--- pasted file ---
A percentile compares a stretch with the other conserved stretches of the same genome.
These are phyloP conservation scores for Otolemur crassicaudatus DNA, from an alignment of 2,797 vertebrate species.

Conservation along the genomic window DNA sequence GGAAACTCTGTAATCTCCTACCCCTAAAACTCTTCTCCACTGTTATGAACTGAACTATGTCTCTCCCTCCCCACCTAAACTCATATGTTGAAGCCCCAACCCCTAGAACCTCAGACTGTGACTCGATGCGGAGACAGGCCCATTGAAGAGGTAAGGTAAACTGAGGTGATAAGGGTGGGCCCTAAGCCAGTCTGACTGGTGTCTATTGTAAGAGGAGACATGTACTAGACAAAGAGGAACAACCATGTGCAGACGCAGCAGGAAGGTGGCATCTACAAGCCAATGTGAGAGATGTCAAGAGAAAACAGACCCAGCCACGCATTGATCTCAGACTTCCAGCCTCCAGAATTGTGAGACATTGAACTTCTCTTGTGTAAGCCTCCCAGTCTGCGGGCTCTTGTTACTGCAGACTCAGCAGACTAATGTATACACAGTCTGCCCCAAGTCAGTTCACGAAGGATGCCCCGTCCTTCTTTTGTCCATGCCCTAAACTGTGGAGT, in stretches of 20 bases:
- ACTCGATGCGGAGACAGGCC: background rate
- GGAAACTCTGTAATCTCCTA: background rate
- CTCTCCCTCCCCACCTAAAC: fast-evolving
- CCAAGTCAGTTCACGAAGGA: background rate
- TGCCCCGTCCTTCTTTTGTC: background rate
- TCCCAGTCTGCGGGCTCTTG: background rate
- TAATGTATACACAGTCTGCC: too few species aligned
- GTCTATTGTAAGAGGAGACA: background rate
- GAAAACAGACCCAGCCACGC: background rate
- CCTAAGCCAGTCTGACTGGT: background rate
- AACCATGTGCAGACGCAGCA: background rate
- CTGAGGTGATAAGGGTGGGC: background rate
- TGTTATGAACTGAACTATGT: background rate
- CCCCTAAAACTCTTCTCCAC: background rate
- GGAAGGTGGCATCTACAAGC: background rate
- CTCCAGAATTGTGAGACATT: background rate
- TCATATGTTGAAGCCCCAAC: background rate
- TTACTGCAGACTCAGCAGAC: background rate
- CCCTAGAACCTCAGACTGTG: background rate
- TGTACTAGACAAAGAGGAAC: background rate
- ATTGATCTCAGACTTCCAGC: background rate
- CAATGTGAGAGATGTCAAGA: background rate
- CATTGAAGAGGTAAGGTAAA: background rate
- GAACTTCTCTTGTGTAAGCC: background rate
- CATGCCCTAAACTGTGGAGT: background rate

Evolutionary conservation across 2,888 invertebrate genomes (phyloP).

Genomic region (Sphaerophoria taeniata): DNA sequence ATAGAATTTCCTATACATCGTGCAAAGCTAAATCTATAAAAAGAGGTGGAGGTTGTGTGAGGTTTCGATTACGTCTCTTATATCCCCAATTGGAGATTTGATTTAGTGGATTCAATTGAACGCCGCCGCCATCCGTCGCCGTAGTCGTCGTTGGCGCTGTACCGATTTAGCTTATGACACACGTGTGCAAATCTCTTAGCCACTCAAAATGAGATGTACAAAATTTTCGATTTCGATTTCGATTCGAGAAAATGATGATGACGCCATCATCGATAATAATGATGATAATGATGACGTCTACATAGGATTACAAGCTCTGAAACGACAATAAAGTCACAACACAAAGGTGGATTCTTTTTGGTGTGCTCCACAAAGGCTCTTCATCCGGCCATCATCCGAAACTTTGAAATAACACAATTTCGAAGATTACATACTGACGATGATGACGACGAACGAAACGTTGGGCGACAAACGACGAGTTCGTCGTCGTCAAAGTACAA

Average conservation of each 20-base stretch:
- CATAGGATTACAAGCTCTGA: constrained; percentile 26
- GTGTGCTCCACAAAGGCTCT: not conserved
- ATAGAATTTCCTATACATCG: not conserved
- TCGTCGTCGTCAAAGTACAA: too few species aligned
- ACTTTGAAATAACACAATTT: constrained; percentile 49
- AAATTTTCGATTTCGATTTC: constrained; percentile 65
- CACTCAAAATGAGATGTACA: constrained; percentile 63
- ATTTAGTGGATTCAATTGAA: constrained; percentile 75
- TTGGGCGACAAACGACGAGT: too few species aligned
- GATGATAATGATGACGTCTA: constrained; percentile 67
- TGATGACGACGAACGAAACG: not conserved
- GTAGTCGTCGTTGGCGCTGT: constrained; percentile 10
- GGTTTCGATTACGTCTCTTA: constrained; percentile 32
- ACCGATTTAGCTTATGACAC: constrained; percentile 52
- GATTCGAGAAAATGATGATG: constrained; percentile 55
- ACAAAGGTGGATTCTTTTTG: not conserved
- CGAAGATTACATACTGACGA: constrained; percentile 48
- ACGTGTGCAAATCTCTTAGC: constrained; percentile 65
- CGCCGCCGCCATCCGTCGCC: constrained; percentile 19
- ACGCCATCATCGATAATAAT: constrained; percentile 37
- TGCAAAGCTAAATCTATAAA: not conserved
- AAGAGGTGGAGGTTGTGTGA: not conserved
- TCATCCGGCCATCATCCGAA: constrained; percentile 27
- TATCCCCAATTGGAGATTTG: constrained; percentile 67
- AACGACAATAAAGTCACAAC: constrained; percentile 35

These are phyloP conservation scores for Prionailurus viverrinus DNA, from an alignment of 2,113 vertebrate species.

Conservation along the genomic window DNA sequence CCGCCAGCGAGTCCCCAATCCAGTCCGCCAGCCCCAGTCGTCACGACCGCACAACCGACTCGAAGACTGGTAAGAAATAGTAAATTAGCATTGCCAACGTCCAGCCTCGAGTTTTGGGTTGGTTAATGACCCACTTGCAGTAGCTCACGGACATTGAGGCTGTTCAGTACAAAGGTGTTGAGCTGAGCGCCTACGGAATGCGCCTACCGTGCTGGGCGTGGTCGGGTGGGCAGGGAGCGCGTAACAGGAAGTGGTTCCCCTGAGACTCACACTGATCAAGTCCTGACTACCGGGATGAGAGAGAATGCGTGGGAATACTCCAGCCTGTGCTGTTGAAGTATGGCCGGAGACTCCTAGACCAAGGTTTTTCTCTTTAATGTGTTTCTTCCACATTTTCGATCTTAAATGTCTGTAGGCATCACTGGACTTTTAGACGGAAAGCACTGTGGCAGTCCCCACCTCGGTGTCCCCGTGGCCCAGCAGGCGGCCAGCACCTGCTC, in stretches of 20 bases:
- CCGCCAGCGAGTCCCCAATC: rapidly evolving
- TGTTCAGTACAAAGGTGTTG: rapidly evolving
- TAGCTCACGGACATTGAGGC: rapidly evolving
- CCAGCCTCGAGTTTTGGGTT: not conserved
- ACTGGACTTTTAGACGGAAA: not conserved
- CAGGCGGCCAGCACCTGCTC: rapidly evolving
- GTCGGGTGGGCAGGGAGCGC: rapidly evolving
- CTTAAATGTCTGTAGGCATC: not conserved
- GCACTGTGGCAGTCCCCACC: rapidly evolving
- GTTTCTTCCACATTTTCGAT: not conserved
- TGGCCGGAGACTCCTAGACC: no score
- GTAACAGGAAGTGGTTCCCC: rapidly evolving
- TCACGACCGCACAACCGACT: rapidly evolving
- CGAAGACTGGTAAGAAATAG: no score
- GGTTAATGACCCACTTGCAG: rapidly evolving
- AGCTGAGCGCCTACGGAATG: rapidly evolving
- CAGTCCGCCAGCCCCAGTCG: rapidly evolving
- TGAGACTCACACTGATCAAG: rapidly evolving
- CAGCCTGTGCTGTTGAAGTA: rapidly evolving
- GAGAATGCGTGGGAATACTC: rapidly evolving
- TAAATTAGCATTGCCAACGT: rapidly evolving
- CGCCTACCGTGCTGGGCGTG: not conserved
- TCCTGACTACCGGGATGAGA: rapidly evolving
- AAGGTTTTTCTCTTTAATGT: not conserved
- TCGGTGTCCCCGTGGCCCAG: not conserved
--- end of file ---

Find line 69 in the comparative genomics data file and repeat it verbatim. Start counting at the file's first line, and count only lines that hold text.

- TGGCCGGAGACTCCTAGACC: no score